Updated: Aug 6, 2020
In India, investment in gold and jewelry is a very common type of investment. And it's very common in India to sell and purchase gold and other jewelry on various occasions such as during festivals or family events like a wedding or birthday.
But even though this is the most common form of investment, yet many people are unaware of or ignoring taxability on the sale of Gold and other jewelry. Today, in this article we have tried to throw some light on Income Tax provisions that relate to the taxability on Gold and other Jewelry.
Now, before we begin we need to understand that Gold and other Jewelry are being considered as Capital Asset.
As per Section 2(14) "capital asset" means—
(a) property of any kind held by an assessee, whether or not connected with his business or profession;
(b) any securities held by a Foreign Institutional Investor which has invested in such securities in accordance with the regulations made under the Securities and Exchange Board of India Act, 1992 (15 of 1992),but does not include
(i) any stock-in-trade [other than the securities referred to in sub-clause (b)], consumable stores or raw materials held for the purposes of his business or profession ;
(ii) personal effects, that is to say, movable property (including wearing apparel and furniture) held for personal use by the assessee or any member of his family dependent on him, but excludes—
jewellery; archaeological collections; drawings; paintings; sculptures; or any work of art.
Here, the jewelry includes:
(a) ornaments made of gold, silver, platinum or any other precious metal or any alloy containing one or more of such precious metals, whether or not containing any precious or semi-precious stone, and whether or not worked or sewn into any wearing apparel;
(b) precious or semi-precious stones, whether or not set in any furniture, utensil, or other article or worked or sewn into any wearing apparel.
So from the above definition as per Income Tax Act, it is very clear that Jewelry is considered as a capital asset and profit on the sale of a capital asset is called a capital gain.
Now let's see, how to determine the capital gain on the sale of Gold and other jewelry?
To determine the gain we need to bifurcate Gold/jewelry into Long Term and Short Term asset based on their period of holding:
Gold or any other Jewelry held for less than 36 months (3 years) will be considered as Short Term Asset and gain arising on sale of such asset is Called Short Term Capital Gain (STCG) and loss is called as Short Term Capital Loss (STCL).
Gold or any other Jewelry held for more than 36 months (3 years) will be considered as Long Term Asset and gain arising on sale of such asset is Called Long Term Capital Gain (LTCG) and Loss is called as Long Term Capital Loss (LTCL).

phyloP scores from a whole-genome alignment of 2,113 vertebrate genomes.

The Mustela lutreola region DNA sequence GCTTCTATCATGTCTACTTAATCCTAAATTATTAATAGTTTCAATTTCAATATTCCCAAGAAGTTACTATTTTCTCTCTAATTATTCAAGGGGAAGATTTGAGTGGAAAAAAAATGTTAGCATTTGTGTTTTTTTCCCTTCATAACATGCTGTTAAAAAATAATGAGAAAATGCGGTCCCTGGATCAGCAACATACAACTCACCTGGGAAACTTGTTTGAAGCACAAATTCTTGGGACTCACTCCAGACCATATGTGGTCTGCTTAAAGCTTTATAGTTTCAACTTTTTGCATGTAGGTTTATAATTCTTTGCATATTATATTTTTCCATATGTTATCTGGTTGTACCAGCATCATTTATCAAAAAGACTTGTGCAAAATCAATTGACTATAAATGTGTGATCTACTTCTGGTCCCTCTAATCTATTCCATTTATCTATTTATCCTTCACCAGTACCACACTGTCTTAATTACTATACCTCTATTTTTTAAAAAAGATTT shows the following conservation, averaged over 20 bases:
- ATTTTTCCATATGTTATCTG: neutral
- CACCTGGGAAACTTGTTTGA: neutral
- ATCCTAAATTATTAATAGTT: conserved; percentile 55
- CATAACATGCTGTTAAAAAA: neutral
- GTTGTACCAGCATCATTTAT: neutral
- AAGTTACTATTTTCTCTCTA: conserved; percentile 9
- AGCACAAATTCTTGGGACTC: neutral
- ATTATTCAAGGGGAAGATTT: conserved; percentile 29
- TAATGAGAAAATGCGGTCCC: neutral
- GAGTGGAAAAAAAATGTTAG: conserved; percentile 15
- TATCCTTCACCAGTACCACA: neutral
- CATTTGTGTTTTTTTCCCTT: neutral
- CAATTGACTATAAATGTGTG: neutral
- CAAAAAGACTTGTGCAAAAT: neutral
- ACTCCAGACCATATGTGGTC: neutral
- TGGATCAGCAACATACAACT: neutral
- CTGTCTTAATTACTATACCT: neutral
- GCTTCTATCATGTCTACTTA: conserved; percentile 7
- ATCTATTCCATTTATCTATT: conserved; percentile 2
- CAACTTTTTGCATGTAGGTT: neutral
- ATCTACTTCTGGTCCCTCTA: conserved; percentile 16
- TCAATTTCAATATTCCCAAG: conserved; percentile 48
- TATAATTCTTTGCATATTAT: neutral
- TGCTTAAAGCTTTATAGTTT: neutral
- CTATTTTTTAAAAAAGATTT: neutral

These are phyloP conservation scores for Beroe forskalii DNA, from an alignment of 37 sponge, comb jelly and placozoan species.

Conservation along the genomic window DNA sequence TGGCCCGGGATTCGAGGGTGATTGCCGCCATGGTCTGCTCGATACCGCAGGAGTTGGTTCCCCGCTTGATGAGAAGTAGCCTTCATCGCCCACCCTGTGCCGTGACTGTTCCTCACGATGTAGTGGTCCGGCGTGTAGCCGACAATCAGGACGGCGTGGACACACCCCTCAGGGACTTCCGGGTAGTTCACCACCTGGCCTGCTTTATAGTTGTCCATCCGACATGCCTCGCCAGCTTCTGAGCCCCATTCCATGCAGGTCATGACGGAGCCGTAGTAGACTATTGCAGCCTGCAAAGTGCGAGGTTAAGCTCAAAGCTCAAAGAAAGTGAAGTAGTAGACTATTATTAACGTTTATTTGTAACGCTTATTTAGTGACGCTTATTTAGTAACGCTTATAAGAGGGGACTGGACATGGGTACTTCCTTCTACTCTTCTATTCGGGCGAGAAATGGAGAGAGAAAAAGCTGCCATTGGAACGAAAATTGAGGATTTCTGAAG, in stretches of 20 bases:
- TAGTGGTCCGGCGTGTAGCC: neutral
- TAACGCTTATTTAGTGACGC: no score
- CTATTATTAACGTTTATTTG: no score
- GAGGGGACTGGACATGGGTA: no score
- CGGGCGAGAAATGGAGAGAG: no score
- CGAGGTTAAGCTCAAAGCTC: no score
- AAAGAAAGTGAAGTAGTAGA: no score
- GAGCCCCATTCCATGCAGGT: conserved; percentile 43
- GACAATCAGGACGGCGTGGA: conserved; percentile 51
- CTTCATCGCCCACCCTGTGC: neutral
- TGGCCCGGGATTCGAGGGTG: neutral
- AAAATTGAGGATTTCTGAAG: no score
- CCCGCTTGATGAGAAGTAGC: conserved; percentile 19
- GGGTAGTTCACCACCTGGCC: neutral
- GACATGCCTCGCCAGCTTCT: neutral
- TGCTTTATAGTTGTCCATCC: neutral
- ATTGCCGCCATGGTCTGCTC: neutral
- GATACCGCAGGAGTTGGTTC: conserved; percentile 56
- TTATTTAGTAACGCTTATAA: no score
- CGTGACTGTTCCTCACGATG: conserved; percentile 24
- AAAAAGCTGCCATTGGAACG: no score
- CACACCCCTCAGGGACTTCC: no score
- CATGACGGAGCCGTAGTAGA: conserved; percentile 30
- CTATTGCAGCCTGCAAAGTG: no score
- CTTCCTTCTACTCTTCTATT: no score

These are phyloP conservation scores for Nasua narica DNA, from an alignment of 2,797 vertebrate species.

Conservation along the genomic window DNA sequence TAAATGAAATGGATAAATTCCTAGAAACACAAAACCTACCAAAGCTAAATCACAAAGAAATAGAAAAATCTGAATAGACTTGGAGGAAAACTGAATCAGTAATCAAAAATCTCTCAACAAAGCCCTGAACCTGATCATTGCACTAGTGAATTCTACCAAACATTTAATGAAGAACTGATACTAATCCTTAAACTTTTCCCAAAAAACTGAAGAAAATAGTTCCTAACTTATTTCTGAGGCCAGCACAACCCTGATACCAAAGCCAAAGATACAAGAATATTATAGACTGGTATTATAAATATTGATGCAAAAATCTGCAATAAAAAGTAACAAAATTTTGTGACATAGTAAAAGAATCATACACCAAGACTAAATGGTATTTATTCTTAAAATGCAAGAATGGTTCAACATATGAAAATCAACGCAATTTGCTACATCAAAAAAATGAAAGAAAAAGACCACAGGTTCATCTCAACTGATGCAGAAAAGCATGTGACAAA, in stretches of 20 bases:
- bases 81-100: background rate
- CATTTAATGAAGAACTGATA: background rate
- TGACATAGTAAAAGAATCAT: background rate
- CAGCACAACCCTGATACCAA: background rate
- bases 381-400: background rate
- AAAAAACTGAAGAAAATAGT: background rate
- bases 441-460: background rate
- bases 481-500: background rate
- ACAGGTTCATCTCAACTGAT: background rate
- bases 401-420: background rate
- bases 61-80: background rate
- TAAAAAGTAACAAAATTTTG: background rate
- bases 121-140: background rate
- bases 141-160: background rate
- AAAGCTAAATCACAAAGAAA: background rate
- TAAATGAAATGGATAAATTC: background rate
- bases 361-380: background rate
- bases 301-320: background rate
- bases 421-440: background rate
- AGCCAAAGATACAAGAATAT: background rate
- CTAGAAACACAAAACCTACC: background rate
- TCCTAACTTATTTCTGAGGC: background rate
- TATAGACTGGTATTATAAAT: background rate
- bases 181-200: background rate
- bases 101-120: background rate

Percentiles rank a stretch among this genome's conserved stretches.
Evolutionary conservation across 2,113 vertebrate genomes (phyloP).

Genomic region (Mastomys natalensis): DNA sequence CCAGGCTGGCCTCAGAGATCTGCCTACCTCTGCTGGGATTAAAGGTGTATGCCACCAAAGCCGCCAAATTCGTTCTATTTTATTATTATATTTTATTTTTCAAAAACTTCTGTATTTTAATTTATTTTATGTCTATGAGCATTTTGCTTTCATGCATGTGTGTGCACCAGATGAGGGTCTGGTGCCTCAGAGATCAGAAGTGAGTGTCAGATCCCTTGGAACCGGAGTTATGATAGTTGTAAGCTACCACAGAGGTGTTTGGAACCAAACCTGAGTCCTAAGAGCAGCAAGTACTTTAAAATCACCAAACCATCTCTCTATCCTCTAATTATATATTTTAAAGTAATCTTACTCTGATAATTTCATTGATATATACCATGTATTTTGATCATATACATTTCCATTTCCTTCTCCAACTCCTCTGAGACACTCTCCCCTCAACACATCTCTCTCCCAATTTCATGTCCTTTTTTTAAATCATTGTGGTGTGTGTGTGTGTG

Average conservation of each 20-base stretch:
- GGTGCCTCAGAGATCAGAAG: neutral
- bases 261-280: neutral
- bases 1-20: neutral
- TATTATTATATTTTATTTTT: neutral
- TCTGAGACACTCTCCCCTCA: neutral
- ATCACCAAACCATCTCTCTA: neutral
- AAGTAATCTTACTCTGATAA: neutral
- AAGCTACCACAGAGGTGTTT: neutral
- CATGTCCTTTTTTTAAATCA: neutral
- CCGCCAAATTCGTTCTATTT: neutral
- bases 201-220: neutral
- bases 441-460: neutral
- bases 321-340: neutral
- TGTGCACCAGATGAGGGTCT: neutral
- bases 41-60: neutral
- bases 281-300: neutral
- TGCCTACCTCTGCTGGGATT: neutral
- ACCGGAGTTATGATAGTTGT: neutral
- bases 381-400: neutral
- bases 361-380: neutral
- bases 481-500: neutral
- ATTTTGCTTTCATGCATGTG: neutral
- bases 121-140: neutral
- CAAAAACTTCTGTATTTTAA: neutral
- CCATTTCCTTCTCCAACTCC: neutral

Tax on sale of Inherited gold / Jewelry:
Gold or Jewelry received in inheritance from parents is tax-free, but it is taxed when it is sold. In such a case, the period of holding of gold or Jewelry shall be calculated, considering the period of holding of parents and the period of holding of the beneficiary, and the cost would be the original cost to the buyer.
Tax on Short Term Asset:
A Short Term Capital gain arising on the sale of Gold or Jewelry will be taxed as per normal slab rates as applicable to the taxpayer.
Tax on Long Term Asset:
A Long Term Capital Gain arising on sale of Gold or Jewelry will be taxed at 20% after taking the benefit of Indexation. Indexation means considering the cost of the asset, based on inflation over a period of time, and the purchase cost of the asset is determined after giving the effect of inflation as per the cost inflation index.
Point to be noted:
For Gold or any other jewelry that is purchased before 1st April 2001, whether by the taxpayer or their parents (then received in inheritance), taxpayer has an option to take the Fair Market Value as on 1st April 2001 and then take benefit of indexation.
Tax treatment for Loss on Sale of Gold or Jewelry:
In the case of Loss on sale of Gold / Jewelry which is Short Term Capital Asset i.e. held for less than 36 months, the loss can be set off against gain from any other long term or short term capital asset in a year.
In the case of Loss on sale of Gold / Jewelry which is Long Term Capital Asset i.e. held for more than 36 months, the loss can be set off against gain from any other long term capital asset in a year.
Point to be noted:
If in case the loss, whether short term or long term can not be setoff in a year in which it is incurred, then such losses can be carried forward up to the next 8 assessment years and can be setoff as said above in any relevant year.